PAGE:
I like the convenience of the credit card but I was raised by depression-era parents and I’m super hesitant to spend more than I have. I am simultaneously proud of this discipline and I recognize that it’s part of why I didn’t make good money in Bay Area real estate or achieve home security through ownership. Multiple times each week I regret not buying property in the 80s and 90s. Was I a stupid anarchist? Other anarchists and queers bought houses or knew when to buy in North and West Oakland. What’s wrong with me? I could have bought in the Mission in the early 90s. Why didn’t I use my family privilege (not much but middle class enough) and community leadership to collectively buy a building or two? Shit. What’s wrong with us?

Where’d you get those amazing boots?!
Yah I look at the amazing boots on people, friends included and I try to price them. Wow those cost over $200! My max on shoes used to be $100 but I’ve spent over that a couple of times. I’m a yuppie hippy when it comes to most consumerism. I look for less poison and less exploitation and more local craft. That costs money. Meanwhile I still buy 2nd hand shoes and wacky vintage at garage sales.


What are the TOP 5 resources that keep you afloat.

1. My body: Its talents and desires, its norms and monsters, its luck and privilege, its education and struggle.

2. Taking chances in my work while nurturing a keen eye for trends and taboos in the margins and contexts where I situate.

3. Not quite a willingness to eat rats (Che) but an understanding of how to live well, and that includes making some money, without much spending.

4. My family training of how to assert myself in the world, how to be a good host and guest, how to teach and lead, how to serve and help out, how to rise but not to the top and not at the expense of (too many) others.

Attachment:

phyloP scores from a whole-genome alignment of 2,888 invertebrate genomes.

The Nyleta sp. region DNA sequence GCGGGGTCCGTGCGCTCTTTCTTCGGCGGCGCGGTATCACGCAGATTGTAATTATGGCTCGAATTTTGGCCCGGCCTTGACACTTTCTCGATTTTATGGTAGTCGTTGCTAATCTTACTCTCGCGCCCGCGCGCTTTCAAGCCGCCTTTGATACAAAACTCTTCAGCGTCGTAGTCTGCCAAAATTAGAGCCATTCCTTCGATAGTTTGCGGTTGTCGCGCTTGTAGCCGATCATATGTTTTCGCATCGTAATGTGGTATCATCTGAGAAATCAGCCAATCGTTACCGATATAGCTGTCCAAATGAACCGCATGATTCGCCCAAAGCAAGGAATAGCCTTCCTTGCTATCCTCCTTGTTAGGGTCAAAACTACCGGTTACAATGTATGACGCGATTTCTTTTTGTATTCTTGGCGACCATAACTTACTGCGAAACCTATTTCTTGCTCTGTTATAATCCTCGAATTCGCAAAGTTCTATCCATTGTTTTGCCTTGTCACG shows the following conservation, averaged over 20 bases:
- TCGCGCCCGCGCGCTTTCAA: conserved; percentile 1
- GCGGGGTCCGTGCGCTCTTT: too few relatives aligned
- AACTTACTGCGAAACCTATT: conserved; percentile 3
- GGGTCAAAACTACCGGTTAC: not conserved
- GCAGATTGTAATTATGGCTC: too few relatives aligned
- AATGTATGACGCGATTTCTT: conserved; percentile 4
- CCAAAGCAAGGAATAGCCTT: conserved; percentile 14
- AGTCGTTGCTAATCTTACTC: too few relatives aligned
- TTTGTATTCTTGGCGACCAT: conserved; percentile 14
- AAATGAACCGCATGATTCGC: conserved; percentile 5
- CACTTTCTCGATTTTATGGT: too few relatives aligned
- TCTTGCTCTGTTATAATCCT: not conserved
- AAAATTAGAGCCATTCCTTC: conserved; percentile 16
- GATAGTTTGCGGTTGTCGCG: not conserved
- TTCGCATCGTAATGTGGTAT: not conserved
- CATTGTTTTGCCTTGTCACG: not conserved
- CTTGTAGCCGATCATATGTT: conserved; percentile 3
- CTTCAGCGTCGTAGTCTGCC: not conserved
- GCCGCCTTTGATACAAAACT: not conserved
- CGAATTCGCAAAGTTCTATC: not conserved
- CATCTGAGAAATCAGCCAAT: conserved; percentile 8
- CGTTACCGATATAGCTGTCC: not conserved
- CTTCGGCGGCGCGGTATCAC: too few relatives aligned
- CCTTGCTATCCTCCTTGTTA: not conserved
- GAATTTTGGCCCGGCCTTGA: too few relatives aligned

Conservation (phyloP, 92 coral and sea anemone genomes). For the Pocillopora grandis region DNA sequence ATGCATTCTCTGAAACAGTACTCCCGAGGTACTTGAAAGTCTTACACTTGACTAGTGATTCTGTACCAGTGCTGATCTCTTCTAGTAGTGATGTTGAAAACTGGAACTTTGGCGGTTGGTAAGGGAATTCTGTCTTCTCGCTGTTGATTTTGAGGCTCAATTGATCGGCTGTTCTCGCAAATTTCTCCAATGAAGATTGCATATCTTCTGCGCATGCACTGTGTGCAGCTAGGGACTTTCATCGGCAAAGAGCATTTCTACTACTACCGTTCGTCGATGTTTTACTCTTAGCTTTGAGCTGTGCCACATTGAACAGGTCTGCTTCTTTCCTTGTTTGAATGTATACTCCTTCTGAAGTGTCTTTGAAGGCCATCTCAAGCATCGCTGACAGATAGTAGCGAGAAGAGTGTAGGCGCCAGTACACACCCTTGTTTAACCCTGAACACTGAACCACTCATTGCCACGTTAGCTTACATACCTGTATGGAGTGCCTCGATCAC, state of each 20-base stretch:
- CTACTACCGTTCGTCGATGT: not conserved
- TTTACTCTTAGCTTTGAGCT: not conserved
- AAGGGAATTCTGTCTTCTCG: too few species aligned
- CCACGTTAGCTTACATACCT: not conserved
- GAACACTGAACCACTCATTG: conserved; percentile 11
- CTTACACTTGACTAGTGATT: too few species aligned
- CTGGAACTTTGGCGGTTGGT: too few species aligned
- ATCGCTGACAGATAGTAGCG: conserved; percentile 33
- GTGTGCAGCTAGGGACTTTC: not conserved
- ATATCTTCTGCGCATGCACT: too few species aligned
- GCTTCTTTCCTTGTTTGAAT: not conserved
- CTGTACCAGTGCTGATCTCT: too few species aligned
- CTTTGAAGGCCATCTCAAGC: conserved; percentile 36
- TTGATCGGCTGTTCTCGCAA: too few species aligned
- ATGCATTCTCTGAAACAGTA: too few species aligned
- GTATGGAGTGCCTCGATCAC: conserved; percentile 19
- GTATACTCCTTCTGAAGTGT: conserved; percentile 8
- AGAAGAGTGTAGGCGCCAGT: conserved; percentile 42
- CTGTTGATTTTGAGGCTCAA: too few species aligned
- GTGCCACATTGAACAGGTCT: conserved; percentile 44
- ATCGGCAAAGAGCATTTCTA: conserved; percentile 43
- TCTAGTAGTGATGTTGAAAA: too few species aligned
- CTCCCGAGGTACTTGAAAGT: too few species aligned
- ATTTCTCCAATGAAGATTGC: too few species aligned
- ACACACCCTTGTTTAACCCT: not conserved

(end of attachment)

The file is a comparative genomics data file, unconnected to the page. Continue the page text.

5. Staying in San Francisco despite its many disappointments and despite the imperative to keep moving (yesterday New York, today Berlin…). The longer I stay here, the richer I am, in opportunities and friends and reputation and accumulated information and energetic resonance.


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About Keith:
Keith Hennessy works in and around performance. Born in northern Ontario, he lives in San Francisco and tours internationally. His interdisciplinary research engages improvisation, ritual and public action as tools for investigating political realities. Hennessy directs CIRCO ZERO / ZERO PERFORMANCE, and was a member of the collaborative performance companies: Contraband, CORE, and Cahin-caha, cirque bâtard. Recent awards include a Bilinski Fellowship (2011), a NY Bessie (2009), two Isadora Duncan Awards (2009), and a Goldie (2007). Hennessy is a PhD candidate in Performance Studies at UC Davis.

Next seen at:
San Francisco, 4 lectures @ Kunst-Stoff presented by Alternative Conservatory
Mar 14, 28, Apr 4, 18, 2012
Toronto, Rhubarb Festival, Feb 16-17, 2012

Current Projects:
Turbulence (a dance about the economy)
Portland (TBA Fest), mid September, 2012.
San Francisco (YBCA), Sep 27-29, 2012.
improvised action with Jassem Hindi + Keith Hennessy
Marseille, Poznan Poland, Berlin, NYC…where next? We don’t know but we’re ready.
made in Dakar with dancers from Togo, Senegal, DR Congo, Nov 2011
Possible recreation in 2013.
Trojan X (all access pass)
urban action performance by Annie Danger + Keith Hennessy
most likely in the streets of SF in Spring 2013
Crotch (all the Joseph Beuys references in the world cannot…)
solo performance by Keith Hennessy
touring the world since 2008
Toronto, Rhubarb Festival, Feb 16-17, 2012
Portland, PICA, Jun 21, 2012